Combination 90/45-degree Crosscut Sled Conversion

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Project by Ron Stewart posted 07-13-2017 04:12 PM 12190 views 9 times favorited 7 comments Add to Favorites Watch

This post describes a small project-within-a-project. For my Floating Serpentine Shelf project, I needed to bevel the ends of many thin plywood strips (1 3/4” wide) and panels (about 12” wide), some over 6 feet long.

In the past, I’ve tried to avoid bevel cuts and, when I couldn’t, used a table saw and miter gauge for short cuts and a circular saw and guide for longer ones. I didn’t think either approach would work for the shelf project, so I needed a better solution.

I built a crosscut sled for my table saw (Ridgid R4510) a few years ago (based on a William Ng video). It’s 36” wide and has a cutting capacity of 21”. It’s made of 1/2” MDF and Incra slides and has a stop block riding on a T-Track on the fence’s inside edge. This sled has been great, but I always regretted not building it with a replaceable insert (in case I wanted to use it with different blades, to replace it when the kerf got a little sloppy, etc.).

I considered building a new sled for bevel cuts, but I didn’t want to take the time, and I don’t have space for another sled. I decided that adding an insert to my current sled would eliminate my regrets while solving my bevel-cutting problem. With some trepidation, I took the plunge. I adjusted my circular saw’s cutting depth to 1/2” and used the sled’s slides and an MDF strip to guide the saw to cut an opening in the sled’s base.

With that done, all I had to do was cut a few 1/2” MDF inserts to fit the opening. One is a template for drilling mounting holes, another is for 90-degree cuts, and the last is for 45-degree cuts. I counterbored the holes and used pocket screws to attach the insert. (If the holes ever get stripped, I can always install metal inserts later.)

Cutting the kerf in the insert splits it in two, but it’s easy enough to replace the two halves when I change the blade angle.

The next-to-last photo above shows the new sled in action. The last photo shows my test results. In it, you’ll notice slight gaps in some corners, but that’s because I have the four sides sitting on the sled without tape or glue to press them together.

Here it is in action beveling the end of a long shelf panel.

Here’s a stack of beveled panels. (I used a router and chamfer bit to bevel the long edges.)

Finally, here’s the sled hanging on a French Cleat setup for storage.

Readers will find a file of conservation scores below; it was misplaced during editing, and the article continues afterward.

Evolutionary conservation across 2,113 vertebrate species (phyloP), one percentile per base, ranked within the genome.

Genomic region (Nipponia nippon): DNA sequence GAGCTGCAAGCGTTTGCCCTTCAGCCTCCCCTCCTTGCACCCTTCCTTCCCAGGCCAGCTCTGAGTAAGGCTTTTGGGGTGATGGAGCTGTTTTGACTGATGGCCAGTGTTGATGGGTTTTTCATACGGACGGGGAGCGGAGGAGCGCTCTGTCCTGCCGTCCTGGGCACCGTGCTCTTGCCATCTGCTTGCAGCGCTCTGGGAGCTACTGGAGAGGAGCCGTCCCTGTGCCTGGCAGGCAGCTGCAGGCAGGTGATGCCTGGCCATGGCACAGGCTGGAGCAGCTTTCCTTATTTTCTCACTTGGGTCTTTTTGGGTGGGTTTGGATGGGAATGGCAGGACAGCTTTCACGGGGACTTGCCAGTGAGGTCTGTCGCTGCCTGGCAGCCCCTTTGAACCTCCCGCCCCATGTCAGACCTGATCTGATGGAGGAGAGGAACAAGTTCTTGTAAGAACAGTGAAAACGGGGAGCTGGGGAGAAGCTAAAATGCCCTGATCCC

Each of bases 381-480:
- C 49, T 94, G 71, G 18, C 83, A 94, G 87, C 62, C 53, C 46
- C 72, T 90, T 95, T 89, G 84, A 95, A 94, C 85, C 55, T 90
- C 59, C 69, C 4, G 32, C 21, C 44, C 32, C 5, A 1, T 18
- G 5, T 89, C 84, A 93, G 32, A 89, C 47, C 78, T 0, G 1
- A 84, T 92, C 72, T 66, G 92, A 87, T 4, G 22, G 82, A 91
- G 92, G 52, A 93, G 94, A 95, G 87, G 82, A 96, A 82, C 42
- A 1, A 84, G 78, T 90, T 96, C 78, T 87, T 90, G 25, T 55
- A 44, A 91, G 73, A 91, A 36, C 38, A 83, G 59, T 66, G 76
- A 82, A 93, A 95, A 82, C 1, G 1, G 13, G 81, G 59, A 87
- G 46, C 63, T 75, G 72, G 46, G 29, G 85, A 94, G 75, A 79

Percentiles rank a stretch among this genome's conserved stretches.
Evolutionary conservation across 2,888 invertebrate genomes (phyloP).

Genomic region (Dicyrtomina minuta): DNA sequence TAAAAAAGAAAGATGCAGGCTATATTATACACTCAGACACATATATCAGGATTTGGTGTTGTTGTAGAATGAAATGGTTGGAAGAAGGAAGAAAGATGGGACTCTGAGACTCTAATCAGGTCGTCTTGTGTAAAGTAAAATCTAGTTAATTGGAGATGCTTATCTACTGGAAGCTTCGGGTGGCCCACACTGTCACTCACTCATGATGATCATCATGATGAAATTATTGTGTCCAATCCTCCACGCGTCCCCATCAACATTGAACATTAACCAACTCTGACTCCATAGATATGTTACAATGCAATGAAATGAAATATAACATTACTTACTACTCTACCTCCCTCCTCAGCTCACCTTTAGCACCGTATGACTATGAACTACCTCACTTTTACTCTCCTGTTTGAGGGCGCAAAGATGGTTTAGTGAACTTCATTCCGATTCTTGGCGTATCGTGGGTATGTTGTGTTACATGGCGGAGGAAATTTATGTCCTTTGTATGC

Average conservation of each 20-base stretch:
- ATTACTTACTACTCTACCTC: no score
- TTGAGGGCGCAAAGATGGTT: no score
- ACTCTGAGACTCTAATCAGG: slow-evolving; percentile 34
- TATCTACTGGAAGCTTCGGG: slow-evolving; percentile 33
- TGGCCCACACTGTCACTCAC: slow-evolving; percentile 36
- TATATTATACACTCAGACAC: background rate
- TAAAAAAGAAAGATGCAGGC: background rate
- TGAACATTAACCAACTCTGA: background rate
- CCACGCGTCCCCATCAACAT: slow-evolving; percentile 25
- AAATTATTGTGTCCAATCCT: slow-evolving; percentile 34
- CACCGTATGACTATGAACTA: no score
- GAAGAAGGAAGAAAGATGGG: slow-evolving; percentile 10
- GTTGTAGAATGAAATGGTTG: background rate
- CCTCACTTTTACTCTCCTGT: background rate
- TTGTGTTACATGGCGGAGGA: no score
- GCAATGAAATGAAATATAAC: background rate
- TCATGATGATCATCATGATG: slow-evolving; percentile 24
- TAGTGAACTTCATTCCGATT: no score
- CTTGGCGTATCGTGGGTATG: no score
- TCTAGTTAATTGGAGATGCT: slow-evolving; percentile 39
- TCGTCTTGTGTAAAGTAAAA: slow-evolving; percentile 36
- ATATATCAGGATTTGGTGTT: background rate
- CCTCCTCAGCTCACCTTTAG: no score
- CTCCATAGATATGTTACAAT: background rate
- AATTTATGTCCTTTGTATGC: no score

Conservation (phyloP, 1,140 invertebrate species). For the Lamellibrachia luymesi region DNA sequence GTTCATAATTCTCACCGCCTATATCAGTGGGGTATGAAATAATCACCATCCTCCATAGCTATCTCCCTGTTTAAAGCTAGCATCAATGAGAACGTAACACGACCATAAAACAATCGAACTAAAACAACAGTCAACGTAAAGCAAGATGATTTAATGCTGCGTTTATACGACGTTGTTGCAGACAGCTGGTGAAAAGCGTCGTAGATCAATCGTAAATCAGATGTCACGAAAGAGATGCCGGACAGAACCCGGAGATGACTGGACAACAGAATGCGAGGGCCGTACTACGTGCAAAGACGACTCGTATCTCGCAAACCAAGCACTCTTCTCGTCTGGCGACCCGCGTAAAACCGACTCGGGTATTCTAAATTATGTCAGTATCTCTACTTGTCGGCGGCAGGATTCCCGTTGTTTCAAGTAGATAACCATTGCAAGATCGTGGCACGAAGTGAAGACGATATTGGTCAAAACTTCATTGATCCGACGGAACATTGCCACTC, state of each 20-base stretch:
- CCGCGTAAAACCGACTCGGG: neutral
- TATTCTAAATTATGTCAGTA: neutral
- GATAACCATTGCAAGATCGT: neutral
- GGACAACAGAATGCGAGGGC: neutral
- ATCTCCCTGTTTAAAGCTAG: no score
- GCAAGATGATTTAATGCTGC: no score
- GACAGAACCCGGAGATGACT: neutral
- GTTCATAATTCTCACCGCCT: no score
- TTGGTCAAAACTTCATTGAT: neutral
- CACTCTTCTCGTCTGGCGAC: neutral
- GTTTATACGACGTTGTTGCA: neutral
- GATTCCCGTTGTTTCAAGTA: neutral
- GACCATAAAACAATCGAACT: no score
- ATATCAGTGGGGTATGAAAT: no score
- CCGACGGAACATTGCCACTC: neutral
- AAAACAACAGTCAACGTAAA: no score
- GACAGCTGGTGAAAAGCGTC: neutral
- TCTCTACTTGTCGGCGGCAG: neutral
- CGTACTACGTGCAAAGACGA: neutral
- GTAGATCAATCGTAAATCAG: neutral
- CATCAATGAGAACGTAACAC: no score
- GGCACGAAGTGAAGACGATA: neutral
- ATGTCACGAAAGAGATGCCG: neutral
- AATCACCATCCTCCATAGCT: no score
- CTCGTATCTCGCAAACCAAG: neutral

(I’m sure someone will mention it, but I know I need to install a blade exit guard on the back of the fence. I used to have one there, but it fell off and I never replaced it. It’s on my future to-do list.)

The conversion worked out well for me, and now I won’t fear 45-degree cuts anymore.

-- Ron Stewart

7 comments so far

View helluvawreck's profile


32122 posts in 4111 days

#1 posted 07-13-2017 06:24 PM

Wow! This is a beautiful sled. Nice work!

helluvawreck aka Charles

-- helluvawreck aka Charles,

View Peteybadboy's profile


4012 posts in 3194 days

#2 posted 07-13-2017 08:55 PM

The insert is a great idea.

-- Petey

View TheDane's profile


6012 posts in 4907 days

#3 posted 07-13-2017 09:45 PM

Nice sled … and Thanks for the detailed write-up!

-- Gerry -- "I don't plan to ever really grow up ... I'm just going to learn how to act in public!"

View Grumpy's profile


26812 posts in 5095 days

#4 posted 07-14-2017 05:09 AM

Nice sled Ron & congratulation on the ‘Daily Top 3 Award’

-- Grumpy - "Always look on the bright side of life"- Monty Python

View joabraun's profile


7 posts in 2601 days

#5 posted 07-14-2017 11:57 AM

Hi Ron,

Very Nice. I see that you have a job site style saw, I have the Bosch 4100 and need to build a similar sled. With the limited in-feed space do you rely on the INCRA slides and T-shaped mitre slots to provide support for the 21 inch crosscuts? Is it stable? Any tricks or suggestions would be appreciated.


View Ron Stewart's profile

Ron Stewart

332 posts in 3748 days

#6 posted 07-14-2017 12:51 PM

Thanks for the comments, guys—much appreciated.

Jim: for narrow stock (say 5” or 6” or less), the sled is stable on its own. When I cut wider stock, I place a portable roller stand (similar to this one) behind the saw. (If you look closely at the first photo above, you can see a part off it behind the sled.) The roller is wide enough so the inside edges of the slides rest on it. That’s enough to keep the sled from tipping, and it feels nice and safe. I can’t remember the last time I cut anything really wide to know if I had to use it, but I have another rolling stand I can put in front of the saw if necessary.

-- Ron Stewart

View AJ1104's profile


1365 posts in 2903 days

#7 posted 07-16-2017 01:20 AM

Slick idea. I really like the conversion!

-- AJ

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